Teach quiet: Before you can teach your dog the command of being quiet, you must first teach them to bark on demand. This is a simple trick that is taught by telling them to ‘speak’, waiting until they start to bark, letting them bark a couple of times and giving a treat. Continue this until your canine pal starts to bark on the ‘speak’ command. Once your dog has nailed this training, it is time to teach the ‘quiet’ command. Start by getting them to bark, and then whilst they are barking say ‘quiet’ and hold a treat out so they are quiet, as soon as the barking stops praise and give the treat. Start this type of training in a calm and quiet environment, and then the more they learn the more distractions you can introduce.
Adjust your dog to the trigger: If you have figured the cause for your pups barking you can train them to be accustomed to it. Once you know what their trigger is and what is causing the barking, start by keeping it a fair distance away from your dog, far enough so they don’t bark. Reward them for not barking and then slowly start to move the trigger closer, if they continue to stay quiet, reward with more treats. Occasionally move the trigger completely out of sight and give no treats, that way your fur baby will learn that seeing the trigger leads to a positive reaction and treats.
Keep them stimulated: Some dogs will bark out of boredom and over-energy. If you think this might be the cause of your dogs barking, take them on longer and more regular walks and outings to tire them out. Every dog needs at least two 20 minute walks a day, and a really good way of getting them to use more energy is to let them sniff and embrace their sights and smells. Larger and younger dogs will need much more exercise than this to tire them out. To keep your dog entertained and busy whilst at home get them some interactive puzzle toys which will provide mental stimulation. Interactive toys that reward treats are normal for dogs as they are designed to hunt for their food.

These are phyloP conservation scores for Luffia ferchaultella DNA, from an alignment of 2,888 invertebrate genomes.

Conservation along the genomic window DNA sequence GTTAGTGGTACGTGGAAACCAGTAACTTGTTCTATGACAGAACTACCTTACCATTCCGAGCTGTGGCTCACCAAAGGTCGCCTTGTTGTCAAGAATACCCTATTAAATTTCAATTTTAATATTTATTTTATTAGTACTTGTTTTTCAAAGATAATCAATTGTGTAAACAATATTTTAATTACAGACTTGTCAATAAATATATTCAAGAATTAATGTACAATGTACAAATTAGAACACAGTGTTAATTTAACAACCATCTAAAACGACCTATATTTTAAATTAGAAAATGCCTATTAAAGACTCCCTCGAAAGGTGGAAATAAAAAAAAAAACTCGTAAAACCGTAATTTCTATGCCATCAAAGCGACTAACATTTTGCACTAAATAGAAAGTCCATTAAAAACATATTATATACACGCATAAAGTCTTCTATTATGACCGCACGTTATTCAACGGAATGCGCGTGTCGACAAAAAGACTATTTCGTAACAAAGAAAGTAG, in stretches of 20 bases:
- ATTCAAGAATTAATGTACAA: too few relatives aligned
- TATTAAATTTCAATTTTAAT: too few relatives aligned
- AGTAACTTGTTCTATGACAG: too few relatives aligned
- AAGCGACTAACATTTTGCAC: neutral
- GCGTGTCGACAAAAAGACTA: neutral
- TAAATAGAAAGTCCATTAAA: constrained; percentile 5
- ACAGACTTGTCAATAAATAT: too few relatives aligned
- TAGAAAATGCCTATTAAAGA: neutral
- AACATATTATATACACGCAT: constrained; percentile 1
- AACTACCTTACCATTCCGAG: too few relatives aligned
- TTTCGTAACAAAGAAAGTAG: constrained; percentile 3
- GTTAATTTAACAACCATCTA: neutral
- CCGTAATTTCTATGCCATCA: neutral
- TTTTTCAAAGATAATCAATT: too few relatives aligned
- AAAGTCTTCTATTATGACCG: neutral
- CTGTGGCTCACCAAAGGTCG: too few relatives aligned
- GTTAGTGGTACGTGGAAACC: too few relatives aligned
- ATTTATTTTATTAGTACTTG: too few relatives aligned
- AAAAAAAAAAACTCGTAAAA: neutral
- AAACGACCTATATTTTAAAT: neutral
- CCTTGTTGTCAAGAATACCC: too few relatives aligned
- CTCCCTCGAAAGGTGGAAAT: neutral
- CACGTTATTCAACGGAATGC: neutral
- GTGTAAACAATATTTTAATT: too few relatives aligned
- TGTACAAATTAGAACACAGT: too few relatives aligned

How to train your dog to roll over?
One of the great tricks to teach your dog is how to roll over on command, although it can be more challenging than some basic dog training. Your pup will need to have mastered the down position on command before you can train your dog to roll over. Follow this step by step process to train your dog to roll over:
- Ask your dog to lie down using the down command, and make sure their chin and tummy are touching the floor.
- Kneel down in front of your pooch and place a treat between your fingers close to their nose and with your palm facing up.
- Use the treat and your hand to guide their nose towards their shoulder, as they follow the treat it should guide them to lay on their side. Once they are on their side give them praise and the treat for getting to this stage.
- Keep repeating this process and practising getting your dog to lie on their side.
- Once they have learnt this step, continue to move your hand around their head to the other side of your pup’s nose. As they follow the treat they should roll over to their opposite side, as soon as they flip give them praise and the treat,
- Continue to practice and once your dog starts to pick it up, add in the ‘rollover’ command word.
Teaching your dog new tricks is a great way to keep them mentally stimulated and form a loving bond between you and your four-legged friend. Dogs are so clever and there is so much that they can learn, just start simple with the basics and over time introduce them to more training activities and find more tricks to teach your dog. Remember to always praise and show affection to your pup, especially when they get something right, dogs respond much better to positive attention during training than negative attitudes and getting told off.
Whether it is how to train your dog to sit, how to potty train your dog, how to train your dog not to bark or how to train your dog to roll over, there are a couple of things you should always bear in mind; be consistent and have realistic expectations. When basic dog training and teaching dog obedience, it is vital to get as many members of your household involved so that your hound has consistent rules and training no matter who is at home. Always have realistic expectations for your dog’s training, you are aiming to change their behaviour, this takes time, so don’t expect them to pick it up straight away.